Economic activities for which Croatia has already had “hard” indicators and a relatively clear division of the actual level of activity and prices are mostly in decline this year. At the same time, those that are more difficult to measure are growing strongly, they explained. According to the latest estimates made by Croatian statisticians, this was most pronounced in the case of gross added value in financial activities (primarily banks whose operations were strongly influenced by the rise in interest rates).
The CBS will release its GDP estimates at the end of November
The State Bureau of Statistics (CBS) is on track to release its first GDP estimates for the third quarter at the end of this month. With the gradual completion of what are known as high-frequency indicators, the picture of the third quarter improved somewhat compared to a month or two before. Now, the Croatian National Bank (CNB) estimates that current activity could only slightly decrease compared to the second quarter, by 0.2 percent in real terms. In annual comparisons, that figure would mean growth of 2 percent.
These somewhat more favourable estimates can be easily explained by slightly better September indicators of the volume of industrial production, as well as solid turnover data from retail trade. The aforementioned sectors are certainly favoured by the acceleration of average wage growth, which has been particularly pronounced in the public sector over more recent months.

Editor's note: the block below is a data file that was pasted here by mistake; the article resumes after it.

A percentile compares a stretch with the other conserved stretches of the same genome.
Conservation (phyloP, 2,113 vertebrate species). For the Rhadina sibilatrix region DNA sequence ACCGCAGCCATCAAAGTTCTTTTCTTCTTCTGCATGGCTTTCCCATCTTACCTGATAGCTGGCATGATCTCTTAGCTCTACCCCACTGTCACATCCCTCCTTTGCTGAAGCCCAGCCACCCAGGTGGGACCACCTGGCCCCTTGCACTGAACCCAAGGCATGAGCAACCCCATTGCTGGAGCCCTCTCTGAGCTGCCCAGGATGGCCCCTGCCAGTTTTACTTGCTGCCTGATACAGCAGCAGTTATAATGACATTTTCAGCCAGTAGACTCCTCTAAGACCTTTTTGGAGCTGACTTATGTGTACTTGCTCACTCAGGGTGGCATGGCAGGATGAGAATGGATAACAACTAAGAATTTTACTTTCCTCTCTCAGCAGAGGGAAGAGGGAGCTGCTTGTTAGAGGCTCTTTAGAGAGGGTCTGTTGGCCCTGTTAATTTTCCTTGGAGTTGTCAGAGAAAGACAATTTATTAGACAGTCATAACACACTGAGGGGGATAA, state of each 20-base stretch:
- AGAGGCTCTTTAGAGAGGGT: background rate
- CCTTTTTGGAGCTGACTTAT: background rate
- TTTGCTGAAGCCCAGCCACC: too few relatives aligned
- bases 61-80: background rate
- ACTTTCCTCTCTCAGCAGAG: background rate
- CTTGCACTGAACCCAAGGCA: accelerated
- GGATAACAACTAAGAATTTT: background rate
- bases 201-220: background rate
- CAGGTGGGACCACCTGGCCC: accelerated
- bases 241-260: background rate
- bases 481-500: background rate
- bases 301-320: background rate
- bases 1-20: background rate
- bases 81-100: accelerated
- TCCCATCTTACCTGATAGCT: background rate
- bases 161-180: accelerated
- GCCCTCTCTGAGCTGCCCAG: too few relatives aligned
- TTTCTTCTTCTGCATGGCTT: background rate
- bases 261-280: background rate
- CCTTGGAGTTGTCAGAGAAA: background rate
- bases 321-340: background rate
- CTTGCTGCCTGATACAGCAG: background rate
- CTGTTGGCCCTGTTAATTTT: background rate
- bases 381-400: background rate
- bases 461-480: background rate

A drop in unemployment
The central bank has stated that construction activity also increased in Croatia back in July and August. In addition, slightly better figures in annual comparisons have also been shown in regard to this year’s summer tourist season. The number of overnight stays and arrivals realised back in September was 4 and 15 percent higher, respectively, compared to the same month last year. Cumulatively this year, the number of arrivals increased by 9, and the number of overnight stays by 2.2 percent.
In its commentary on the latest forecasts for Croatia, the EC also pointed out that the continuation of the solid dynamics of GDP growth will be supported by an increase in personal consumption, rising real wages and investments stimulated by EU funds. Employment growth should also now remain solid, despite the slight decrease in the number of inhabitants in the country as a whole.